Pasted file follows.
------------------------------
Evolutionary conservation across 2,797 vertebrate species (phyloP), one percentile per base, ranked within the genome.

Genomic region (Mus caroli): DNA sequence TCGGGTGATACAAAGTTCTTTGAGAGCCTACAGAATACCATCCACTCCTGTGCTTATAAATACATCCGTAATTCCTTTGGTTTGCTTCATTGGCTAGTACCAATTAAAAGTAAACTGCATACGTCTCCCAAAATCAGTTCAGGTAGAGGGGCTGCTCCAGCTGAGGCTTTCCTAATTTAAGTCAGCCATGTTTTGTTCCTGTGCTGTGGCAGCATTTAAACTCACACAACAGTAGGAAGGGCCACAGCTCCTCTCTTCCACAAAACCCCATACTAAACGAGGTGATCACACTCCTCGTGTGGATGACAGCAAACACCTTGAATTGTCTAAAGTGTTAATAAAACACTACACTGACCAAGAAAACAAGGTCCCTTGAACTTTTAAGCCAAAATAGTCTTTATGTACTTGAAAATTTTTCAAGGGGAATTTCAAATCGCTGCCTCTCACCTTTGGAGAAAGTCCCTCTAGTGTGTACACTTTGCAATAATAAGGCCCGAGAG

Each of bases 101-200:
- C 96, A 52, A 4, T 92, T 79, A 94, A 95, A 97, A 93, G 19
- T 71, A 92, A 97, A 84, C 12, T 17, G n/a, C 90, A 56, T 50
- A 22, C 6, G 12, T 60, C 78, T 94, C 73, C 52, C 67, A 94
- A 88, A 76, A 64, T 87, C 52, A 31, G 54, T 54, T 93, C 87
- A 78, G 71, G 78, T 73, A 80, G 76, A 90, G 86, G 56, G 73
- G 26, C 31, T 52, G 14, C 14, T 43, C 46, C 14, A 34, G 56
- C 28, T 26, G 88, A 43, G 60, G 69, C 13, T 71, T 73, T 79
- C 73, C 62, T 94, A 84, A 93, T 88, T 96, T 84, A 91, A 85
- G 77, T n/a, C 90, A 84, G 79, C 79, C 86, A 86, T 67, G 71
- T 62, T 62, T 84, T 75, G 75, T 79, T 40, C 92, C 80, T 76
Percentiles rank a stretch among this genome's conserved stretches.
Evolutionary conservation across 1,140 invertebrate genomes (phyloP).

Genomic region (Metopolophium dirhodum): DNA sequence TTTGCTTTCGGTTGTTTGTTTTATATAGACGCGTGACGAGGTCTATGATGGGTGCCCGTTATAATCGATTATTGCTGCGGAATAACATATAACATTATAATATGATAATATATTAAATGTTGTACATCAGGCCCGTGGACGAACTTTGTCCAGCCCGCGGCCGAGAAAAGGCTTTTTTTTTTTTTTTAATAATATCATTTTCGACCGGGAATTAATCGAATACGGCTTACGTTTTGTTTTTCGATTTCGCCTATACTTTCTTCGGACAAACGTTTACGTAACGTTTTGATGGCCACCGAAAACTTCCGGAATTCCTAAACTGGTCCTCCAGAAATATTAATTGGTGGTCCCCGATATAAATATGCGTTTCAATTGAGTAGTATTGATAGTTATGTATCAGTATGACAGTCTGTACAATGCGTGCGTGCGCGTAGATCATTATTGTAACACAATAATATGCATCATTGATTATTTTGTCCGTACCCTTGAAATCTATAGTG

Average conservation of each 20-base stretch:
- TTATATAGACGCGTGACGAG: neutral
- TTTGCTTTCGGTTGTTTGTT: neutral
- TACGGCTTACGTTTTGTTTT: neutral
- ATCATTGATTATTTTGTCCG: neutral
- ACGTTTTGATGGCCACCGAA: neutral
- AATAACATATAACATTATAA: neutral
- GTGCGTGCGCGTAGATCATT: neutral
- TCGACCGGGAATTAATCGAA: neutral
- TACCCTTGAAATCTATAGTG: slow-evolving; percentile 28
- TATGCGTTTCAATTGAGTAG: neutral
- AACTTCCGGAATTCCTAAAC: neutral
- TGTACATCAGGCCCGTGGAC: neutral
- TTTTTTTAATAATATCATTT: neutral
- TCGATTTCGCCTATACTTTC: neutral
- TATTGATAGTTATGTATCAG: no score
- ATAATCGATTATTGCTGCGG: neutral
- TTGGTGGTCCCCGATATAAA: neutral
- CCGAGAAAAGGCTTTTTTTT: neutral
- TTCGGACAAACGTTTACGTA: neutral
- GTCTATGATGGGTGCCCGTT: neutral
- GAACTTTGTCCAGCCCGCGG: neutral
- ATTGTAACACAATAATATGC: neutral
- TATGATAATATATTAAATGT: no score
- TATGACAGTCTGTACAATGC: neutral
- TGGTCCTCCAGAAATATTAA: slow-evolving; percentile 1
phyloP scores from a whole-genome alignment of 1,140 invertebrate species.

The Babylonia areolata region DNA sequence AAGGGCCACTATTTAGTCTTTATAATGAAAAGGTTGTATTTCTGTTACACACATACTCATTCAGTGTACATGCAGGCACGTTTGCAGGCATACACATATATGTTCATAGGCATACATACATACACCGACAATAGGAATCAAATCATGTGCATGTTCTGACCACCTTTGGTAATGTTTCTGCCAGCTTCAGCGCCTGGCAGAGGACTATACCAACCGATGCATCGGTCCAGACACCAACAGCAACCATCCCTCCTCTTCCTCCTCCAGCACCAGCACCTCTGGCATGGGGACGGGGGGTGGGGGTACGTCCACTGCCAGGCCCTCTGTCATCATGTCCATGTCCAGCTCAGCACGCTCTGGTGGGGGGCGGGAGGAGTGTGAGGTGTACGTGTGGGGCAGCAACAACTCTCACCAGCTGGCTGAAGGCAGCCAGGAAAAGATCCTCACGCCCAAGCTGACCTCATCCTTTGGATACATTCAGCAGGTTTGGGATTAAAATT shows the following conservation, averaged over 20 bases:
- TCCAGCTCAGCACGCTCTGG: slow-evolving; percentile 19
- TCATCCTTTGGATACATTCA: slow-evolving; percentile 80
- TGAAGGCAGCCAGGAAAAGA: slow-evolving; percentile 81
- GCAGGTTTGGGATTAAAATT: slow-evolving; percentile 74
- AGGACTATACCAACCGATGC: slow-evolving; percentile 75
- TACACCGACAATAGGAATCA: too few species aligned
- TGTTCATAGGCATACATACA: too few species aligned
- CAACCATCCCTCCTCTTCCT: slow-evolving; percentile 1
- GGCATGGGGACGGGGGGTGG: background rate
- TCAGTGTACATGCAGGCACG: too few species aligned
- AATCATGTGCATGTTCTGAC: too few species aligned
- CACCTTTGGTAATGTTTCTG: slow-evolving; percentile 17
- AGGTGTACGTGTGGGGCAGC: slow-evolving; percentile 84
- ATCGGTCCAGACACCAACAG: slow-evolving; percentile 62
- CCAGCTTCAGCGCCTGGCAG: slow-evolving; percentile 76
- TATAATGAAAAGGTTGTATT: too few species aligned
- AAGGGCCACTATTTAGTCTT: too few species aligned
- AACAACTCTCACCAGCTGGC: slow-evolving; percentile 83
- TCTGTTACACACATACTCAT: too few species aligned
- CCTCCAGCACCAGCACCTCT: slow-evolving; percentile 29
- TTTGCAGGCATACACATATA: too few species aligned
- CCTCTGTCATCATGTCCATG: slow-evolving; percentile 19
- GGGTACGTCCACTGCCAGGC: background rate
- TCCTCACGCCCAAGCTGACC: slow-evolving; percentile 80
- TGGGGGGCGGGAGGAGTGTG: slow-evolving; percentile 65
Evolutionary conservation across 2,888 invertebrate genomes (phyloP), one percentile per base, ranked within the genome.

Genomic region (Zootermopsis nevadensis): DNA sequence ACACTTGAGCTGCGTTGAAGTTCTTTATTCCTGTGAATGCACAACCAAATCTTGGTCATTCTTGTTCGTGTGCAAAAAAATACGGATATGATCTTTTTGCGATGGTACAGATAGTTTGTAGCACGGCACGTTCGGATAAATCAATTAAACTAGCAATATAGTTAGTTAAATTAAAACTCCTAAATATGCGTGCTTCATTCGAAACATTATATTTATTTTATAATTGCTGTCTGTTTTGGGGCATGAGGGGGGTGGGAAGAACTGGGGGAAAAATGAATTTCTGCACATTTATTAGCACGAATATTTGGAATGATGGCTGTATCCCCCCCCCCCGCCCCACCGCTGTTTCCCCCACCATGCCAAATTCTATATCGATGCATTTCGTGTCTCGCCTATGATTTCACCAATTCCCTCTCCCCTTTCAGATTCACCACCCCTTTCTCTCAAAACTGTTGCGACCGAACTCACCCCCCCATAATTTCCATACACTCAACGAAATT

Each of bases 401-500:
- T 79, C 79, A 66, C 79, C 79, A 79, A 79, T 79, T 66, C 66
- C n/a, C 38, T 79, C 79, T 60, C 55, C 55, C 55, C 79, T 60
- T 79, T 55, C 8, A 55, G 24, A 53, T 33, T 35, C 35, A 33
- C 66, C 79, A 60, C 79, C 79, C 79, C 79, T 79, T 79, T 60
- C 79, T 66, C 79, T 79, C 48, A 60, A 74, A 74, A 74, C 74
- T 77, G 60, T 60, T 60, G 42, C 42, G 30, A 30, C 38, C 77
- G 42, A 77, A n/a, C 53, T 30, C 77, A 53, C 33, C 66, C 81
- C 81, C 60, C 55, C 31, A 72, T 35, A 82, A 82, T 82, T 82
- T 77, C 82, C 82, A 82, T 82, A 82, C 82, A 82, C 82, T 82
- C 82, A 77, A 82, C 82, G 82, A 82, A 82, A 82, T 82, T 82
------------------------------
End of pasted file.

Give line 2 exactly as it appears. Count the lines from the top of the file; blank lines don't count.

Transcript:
Genomic region (Mus caroli): DNA sequence TCGGGTGATACAAAGTTCTTTGAGAGCCTACAGAATACCATCCACTCCTGTGCTTATAAATACATCCGTAATTCCTTTGGTTTGCTTCATTGGCTAGTACCAATTAAAAGTAAACTGCATACGTCTCCCAAAATCAGTTCAGGTAGAGGGGCTGCTCCAGCTGAGGCTTTCCTAATTTAAGTCAGCCATGTTTTGTTCCTGTGCTGTGGCAGCATTTAAACTCACACAACAGTAGGAAGGGCCACAGCTCCTCTCTTCCACAAAACCCCATACTAAACGAGGTGATCACACTCCTCGTGTGGATGACAGCAAACACCTTGAATTGTCTAAAGTGTTAATAAAACACTACACTGACCAAGAAAACAAGGTCCCTTGAACTTTTAAGCCAAAATAGTCTTTATGTACTTGAAAATTTTTCAAGGGGAATTTCAAATCGCTGCCTCTCACCTTTGGAGAAAGTCCCTCTAGTGTGTACACTTTGCAATAATAAGGCCCGAGAG